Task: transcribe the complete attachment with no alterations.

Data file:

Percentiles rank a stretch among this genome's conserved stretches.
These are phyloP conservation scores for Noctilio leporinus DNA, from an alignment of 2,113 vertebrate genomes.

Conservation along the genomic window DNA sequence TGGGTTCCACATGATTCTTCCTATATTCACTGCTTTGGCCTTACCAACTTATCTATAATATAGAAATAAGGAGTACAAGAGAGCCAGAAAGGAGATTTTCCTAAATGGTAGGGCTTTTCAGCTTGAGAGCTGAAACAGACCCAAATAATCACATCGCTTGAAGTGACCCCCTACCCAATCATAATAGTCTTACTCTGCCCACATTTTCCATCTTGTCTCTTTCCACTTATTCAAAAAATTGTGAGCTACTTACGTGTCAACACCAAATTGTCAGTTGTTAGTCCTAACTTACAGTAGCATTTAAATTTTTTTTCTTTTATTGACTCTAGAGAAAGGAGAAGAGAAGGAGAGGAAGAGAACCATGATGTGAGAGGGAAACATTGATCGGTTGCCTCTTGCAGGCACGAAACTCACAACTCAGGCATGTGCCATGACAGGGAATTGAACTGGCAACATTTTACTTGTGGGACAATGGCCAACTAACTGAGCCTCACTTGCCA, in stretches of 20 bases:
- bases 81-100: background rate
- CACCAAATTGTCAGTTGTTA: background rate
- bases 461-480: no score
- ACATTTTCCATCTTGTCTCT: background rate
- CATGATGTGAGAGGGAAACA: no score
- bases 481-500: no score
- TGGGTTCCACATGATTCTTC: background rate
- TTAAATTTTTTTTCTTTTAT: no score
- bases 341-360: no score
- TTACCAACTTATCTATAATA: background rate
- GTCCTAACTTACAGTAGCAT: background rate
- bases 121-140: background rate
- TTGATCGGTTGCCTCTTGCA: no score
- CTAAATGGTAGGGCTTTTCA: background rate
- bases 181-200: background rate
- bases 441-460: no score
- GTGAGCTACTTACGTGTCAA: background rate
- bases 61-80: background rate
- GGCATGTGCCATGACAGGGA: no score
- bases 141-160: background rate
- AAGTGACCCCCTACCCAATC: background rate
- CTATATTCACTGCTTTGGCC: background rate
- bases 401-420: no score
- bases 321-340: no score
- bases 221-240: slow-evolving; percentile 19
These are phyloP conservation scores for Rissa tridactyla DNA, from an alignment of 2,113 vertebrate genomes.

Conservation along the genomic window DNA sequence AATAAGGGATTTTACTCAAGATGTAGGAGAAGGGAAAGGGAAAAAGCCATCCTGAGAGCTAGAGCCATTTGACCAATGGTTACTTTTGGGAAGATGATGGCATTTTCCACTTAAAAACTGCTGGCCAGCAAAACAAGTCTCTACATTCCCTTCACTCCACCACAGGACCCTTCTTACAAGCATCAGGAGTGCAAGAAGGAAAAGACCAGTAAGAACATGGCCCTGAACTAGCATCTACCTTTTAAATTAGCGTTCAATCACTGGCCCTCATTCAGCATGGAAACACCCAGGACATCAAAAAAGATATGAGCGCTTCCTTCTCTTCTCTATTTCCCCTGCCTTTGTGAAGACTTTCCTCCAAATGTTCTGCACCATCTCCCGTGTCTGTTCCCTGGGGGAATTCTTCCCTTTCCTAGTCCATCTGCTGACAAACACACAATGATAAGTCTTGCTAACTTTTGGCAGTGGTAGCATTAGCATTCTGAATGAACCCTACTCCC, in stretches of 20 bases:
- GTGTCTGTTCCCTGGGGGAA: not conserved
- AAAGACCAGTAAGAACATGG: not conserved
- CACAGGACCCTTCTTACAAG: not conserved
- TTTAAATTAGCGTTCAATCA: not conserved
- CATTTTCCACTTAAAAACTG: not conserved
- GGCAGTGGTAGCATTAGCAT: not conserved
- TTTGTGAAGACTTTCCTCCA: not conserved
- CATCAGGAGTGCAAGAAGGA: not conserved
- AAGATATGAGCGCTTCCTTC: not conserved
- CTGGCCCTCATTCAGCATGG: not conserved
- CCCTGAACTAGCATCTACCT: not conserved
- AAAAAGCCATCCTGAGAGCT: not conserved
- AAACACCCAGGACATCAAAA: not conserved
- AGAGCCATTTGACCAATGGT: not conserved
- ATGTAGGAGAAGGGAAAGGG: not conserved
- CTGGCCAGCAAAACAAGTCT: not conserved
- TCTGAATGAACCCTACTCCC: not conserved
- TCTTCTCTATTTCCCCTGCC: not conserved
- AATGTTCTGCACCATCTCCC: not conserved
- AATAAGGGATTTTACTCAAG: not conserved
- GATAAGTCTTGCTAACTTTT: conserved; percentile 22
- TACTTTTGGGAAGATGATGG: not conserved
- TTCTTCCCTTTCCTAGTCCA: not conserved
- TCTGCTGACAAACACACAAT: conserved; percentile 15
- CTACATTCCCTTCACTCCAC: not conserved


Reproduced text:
Percentiles rank a stretch among this genome's conserved stretches.
These are phyloP conservation scores for Noctilio leporinus DNA, from an alignment of 2,113 vertebrate genomes.

Conservation along the genomic window DNA sequence TGGGTTCCACATGATTCTTCCTATATTCACTGCTTTGGCCTTACCAACTTATCTATAATATAGAAATAAGGAGTACAAGAGAGCCAGAAAGGAGATTTTCCTAAATGGTAGGGCTTTTCAGCTTGAGAGCTGAAACAGACCCAAATAATCACATCGCTTGAAGTGACCCCCTACCCAATCATAATAGTCTTACTCTGCCCACATTTTCCATCTTGTCTCTTTCCACTTATTCAAAAAATTGTGAGCTACTTACGTGTCAACACCAAATTGTCAGTTGTTAGTCCTAACTTACAGTAGCATTTAAATTTTTTTTCTTTTATTGACTCTAGAGAAAGGAGAAGAGAAGGAGAGGAAGAGAACCATGATGTGAGAGGGAAACATTGATCGGTTGCCTCTTGCAGGCACGAAACTCACAACTCAGGCATGTGCCATGACAGGGAATTGAACTGGCAACATTTTACTTGTGGGACAATGGCCAACTAACTGAGCCTCACTTGCCA, in stretches of 20 bases:
- bases 81-100: background rate
- CACCAAATTGTCAGTTGTTA: background rate
- bases 461-480: no score
- ACATTTTCCATCTTGTCTCT: background rate
- CATGATGTGAGAGGGAAACA: no score
- bases 481-500: no score
- TGGGTTCCACATGATTCTTC: background rate
- TTAAATTTTTTTTCTTTTAT: no score
- bases 341-360: no score
- TTACCAACTTATCTATAATA: background rate
- GTCCTAACTTACAGTAGCAT: background rate
- bases 121-140: background rate
- TTGATCGGTTGCCTCTTGCA: no score
- CTAAATGGTAGGGCTTTTCA: background rate
- bases 181-200: background rate
- bases 441-460: no score
- GTGAGCTACTTACGTGTCAA: background rate
- bases 61-80: background rate
- GGCATGTGCCATGACAGGGA: no score
- bases 141-160: background rate
- AAGTGACCCCCTACCCAATC: background rate
- CTATATTCACTGCTTTGGCC: background rate
- bases 401-420: no score
- bases 321-340: no score
- bases 221-240: slow-evolving; percentile 19
These are phyloP conservation scores for Rissa tridactyla DNA, from an alignment of 2,113 vertebrate genomes.

Conservation along the genomic window DNA sequence AATAAGGGATTTTACTCAAGATGTAGGAGAAGGGAAAGGGAAAAAGCCATCCTGAGAGCTAGAGCCATTTGACCAATGGTTACTTTTGGGAAGATGATGGCATTTTCCACTTAAAAACTGCTGGCCAGCAAAACAAGTCTCTACATTCCCTTCACTCCACCACAGGACCCTTCTTACAAGCATCAGGAGTGCAAGAAGGAAAAGACCAGTAAGAACATGGCCCTGAACTAGCATCTACCTTTTAAATTAGCGTTCAATCACTGGCCCTCATTCAGCATGGAAACACCCAGGACATCAAAAAAGATATGAGCGCTTCCTTCTCTTCTCTATTTCCCCTGCCTTTGTGAAGACTTTCCTCCAAATGTTCTGCACCATCTCCCGTGTCTGTTCCCTGGGGGAATTCTTCCCTTTCCTAGTCCATCTGCTGACAAACACACAATGATAAGTCTTGCTAACTTTTGGCAGTGGTAGCATTAGCATTCTGAATGAACCCTACTCCC, in stretches of 20 bases:
- GTGTCTGTTCCCTGGGGGAA: not conserved
- AAAGACCAGTAAGAACATGG: not conserved
- CACAGGACCCTTCTTACAAG: not conserved
- TTTAAATTAGCGTTCAATCA: not conserved
- CATTTTCCACTTAAAAACTG: not conserved
- GGCAGTGGTAGCATTAGCAT: not conserved
- TTTGTGAAGACTTTCCTCCA: not conserved
- CATCAGGAGTGCAAGAAGGA: not conserved
- AAGATATGAGCGCTTCCTTC: not conserved
- CTGGCCCTCATTCAGCATGG: not conserved
- CCCTGAACTAGCATCTACCT: not conserved
- AAAAAGCCATCCTGAGAGCT: not conserved
- AAACACCCAGGACATCAAAA: not conserved
- AGAGCCATTTGACCAATGGT: not conserved
- ATGTAGGAGAAGGGAAAGGG: not conserved
- CTGGCCAGCAAAACAAGTCT: not conserved
- TCTGAATGAACCCTACTCCC: not conserved
- TCTTCTCTATTTCCCCTGCC: not conserved
- AATGTTCTGCACCATCTCCC: not conserved
- AATAAGGGATTTTACTCAAG: not conserved
- GATAAGTCTTGCTAACTTTT: conserved; percentile 22
- TACTTTTGGGAAGATGATGG: not conserved
- TTCTTCCCTTTCCTAGTCCA: not conserved
- TCTGCTGACAAACACACAAT: conserved; percentile 15
- CTACATTCCCTTCACTCCAC: not conserved